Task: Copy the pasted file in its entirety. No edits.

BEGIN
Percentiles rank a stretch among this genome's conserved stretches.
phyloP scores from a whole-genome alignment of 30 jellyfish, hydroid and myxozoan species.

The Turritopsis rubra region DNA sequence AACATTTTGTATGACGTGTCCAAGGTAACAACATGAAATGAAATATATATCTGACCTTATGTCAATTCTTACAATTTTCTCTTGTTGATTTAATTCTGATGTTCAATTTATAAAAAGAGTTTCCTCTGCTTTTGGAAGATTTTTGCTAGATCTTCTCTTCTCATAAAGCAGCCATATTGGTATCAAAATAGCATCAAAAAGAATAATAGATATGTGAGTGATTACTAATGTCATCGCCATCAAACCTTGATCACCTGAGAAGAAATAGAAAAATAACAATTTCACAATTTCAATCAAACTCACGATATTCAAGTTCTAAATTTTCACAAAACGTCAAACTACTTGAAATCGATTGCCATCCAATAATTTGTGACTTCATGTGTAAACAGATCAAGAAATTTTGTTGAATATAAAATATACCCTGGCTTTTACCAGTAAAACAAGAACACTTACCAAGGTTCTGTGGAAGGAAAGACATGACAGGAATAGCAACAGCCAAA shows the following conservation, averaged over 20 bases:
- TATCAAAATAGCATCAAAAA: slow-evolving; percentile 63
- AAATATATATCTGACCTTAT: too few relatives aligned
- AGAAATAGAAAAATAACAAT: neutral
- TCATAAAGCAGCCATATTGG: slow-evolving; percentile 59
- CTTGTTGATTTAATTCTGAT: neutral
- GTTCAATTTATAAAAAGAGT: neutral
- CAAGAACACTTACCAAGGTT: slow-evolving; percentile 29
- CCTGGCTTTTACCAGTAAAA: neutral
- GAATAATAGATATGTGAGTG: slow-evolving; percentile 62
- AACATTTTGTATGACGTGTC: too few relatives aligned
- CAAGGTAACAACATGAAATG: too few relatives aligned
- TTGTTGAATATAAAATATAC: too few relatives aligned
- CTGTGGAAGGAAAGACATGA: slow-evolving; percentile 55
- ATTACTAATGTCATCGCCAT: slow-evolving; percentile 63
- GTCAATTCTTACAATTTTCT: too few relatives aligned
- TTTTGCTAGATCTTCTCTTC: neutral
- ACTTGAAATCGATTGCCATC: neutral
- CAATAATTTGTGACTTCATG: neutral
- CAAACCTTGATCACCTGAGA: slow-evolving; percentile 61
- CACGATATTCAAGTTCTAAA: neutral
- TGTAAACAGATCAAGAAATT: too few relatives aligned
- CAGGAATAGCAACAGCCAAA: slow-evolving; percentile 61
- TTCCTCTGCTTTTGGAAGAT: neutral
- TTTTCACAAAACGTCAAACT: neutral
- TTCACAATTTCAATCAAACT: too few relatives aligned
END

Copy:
Percentiles rank a stretch among this genome's conserved stretches.
phyloP scores from a whole-genome alignment of 30 jellyfish, hydroid and myxozoan species.

The Turritopsis rubra region DNA sequence AACATTTTGTATGACGTGTCCAAGGTAACAACATGAAATGAAATATATATCTGACCTTATGTCAATTCTTACAATTTTCTCTTGTTGATTTAATTCTGATGTTCAATTTATAAAAAGAGTTTCCTCTGCTTTTGGAAGATTTTTGCTAGATCTTCTCTTCTCATAAAGCAGCCATATTGGTATCAAAATAGCATCAAAAAGAATAATAGATATGTGAGTGATTACTAATGTCATCGCCATCAAACCTTGATCACCTGAGAAGAAATAGAAAAATAACAATTTCACAATTTCAATCAAACTCACGATATTCAAGTTCTAAATTTTCACAAAACGTCAAACTACTTGAAATCGATTGCCATCCAATAATTTGTGACTTCATGTGTAAACAGATCAAGAAATTTTGTTGAATATAAAATATACCCTGGCTTTTACCAGTAAAACAAGAACACTTACCAAGGTTCTGTGGAAGGAAAGACATGACAGGAATAGCAACAGCCAAA shows the following conservation, averaged over 20 bases:
- TATCAAAATAGCATCAAAAA: slow-evolving; percentile 63
- AAATATATATCTGACCTTAT: too few relatives aligned
- AGAAATAGAAAAATAACAAT: neutral
- TCATAAAGCAGCCATATTGG: slow-evolving; percentile 59
- CTTGTTGATTTAATTCTGAT: neutral
- GTTCAATTTATAAAAAGAGT: neutral
- CAAGAACACTTACCAAGGTT: slow-evolving; percentile 29
- CCTGGCTTTTACCAGTAAAA: neutral
- GAATAATAGATATGTGAGTG: slow-evolving; percentile 62
- AACATTTTGTATGACGTGTC: too few relatives aligned
- CAAGGTAACAACATGAAATG: too few relatives aligned
- TTGTTGAATATAAAATATAC: too few relatives aligned
- CTGTGGAAGGAAAGACATGA: slow-evolving; percentile 55
- ATTACTAATGTCATCGCCAT: slow-evolving; percentile 63
- GTCAATTCTTACAATTTTCT: too few relatives aligned
- TTTTGCTAGATCTTCTCTTC: neutral
- ACTTGAAATCGATTGCCATC: neutral
- CAATAATTTGTGACTTCATG: neutral
- CAAACCTTGATCACCTGAGA: slow-evolving; percentile 61
- CACGATATTCAAGTTCTAAA: neutral
- TGTAAACAGATCAAGAAATT: too few relatives aligned
- CAGGAATAGCAACAGCCAAA: slow-evolving; percentile 61
- TTCCTCTGCTTTTGGAAGAT: neutral
- TTTTCACAAAACGTCAAACT: neutral
- TTCACAATTTCAATCAAACT: too few relatives aligned